Hipster 20-somethings swing dancing and sporting khaki pants and fitted tees used to be how mega-clothier Gap Inc. communicated with its customers.
Then along came social media, and the retailer drastically changed its strategy. Today its brands—Gap, Banana Republic, Old Navy, and Athleta—engage in online conversations. Customers crave this back and forth and want the story behind Gap’s products, Sue Kwon said during a recent conference on crisis communications and social media. Kwon is the parent company’s director of digital media and chief of editorial.
I recently discussed how Gap engaged its 130,000 employees with a straightforward social media policy. Here are some insights into how the company and its chains describe the purpose of its various social media channels.
• To build a community where customers and employees interact.
• To craft online identity, seed conversations, enhance reputation, and distribute exclusive marketing content.
• To talk to customers in real time, share content, answer questions, and lead followers to Facebook, corporate blogs, and YouTube.
• To showcase brand-appropriate video content and improve search engine results.
Corporate blog (aDressed):
• To enhance reputation with conversational posts linked to press releases, leader profiles, and relevant third-party content.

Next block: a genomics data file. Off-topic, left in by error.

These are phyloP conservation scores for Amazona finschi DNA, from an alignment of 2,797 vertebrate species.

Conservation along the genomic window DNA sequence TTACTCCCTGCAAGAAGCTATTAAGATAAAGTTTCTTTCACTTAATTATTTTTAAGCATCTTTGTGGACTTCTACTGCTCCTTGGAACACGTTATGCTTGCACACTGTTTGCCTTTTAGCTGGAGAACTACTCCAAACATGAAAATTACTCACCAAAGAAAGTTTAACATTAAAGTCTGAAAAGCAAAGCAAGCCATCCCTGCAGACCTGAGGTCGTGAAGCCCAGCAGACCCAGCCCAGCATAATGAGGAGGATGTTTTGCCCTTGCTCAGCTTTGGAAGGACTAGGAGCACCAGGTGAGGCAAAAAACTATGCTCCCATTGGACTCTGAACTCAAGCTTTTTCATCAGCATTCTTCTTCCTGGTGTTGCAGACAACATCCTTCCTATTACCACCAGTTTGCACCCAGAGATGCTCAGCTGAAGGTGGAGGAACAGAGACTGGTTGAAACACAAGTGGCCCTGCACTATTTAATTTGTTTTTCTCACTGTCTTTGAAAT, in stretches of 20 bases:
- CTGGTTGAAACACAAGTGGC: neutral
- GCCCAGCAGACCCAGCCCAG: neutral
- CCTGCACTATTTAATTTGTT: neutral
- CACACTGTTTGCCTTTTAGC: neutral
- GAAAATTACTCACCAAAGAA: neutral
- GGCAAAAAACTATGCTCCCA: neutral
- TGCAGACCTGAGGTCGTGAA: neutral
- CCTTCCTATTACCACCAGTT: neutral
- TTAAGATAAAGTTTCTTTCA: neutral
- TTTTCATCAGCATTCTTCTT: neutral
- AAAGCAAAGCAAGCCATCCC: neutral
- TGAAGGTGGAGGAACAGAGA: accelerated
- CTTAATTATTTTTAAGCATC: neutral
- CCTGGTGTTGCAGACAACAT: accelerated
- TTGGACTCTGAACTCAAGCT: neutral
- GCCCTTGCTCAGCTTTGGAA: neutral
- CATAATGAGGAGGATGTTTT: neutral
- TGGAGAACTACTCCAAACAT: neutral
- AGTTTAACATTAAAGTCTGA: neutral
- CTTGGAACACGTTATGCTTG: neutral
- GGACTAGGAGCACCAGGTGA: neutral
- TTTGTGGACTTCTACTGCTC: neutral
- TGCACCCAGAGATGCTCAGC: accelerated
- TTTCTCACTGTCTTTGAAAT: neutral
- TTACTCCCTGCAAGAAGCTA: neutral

• To post leader messages, highlight corporate culture, and improve search engine results for positive content.
Content on these channels includes company news, pop culture, promotions, and guest blogs. The channels are also used to address customer issues.
Gap’s social media program to encourage customers to voice their opinions came together in full force when the company introduced a redesigned logo in 2010. The social media outcry against the change was vehement and widespread. On its Facebook page, Gap’s president tried to offer some balance by giving some background on the new logo and how well it had tested with customers.
Several days later, with complaints still rolling in, Gap announced on its Facebook page that it was scrapping the new logo: “OK. We’ve heard loud and clear that you don’t like the new logo … So instead of crowdsourcing, we’re bringing back the Blue Box tonight.”
Gil Rudawsky heads up the crisis communication/issues management practice at GroundFloor Media in Denver. He is a former reporter and editor with 20 years of communications experience. Read his blog or contact him at email@example.com.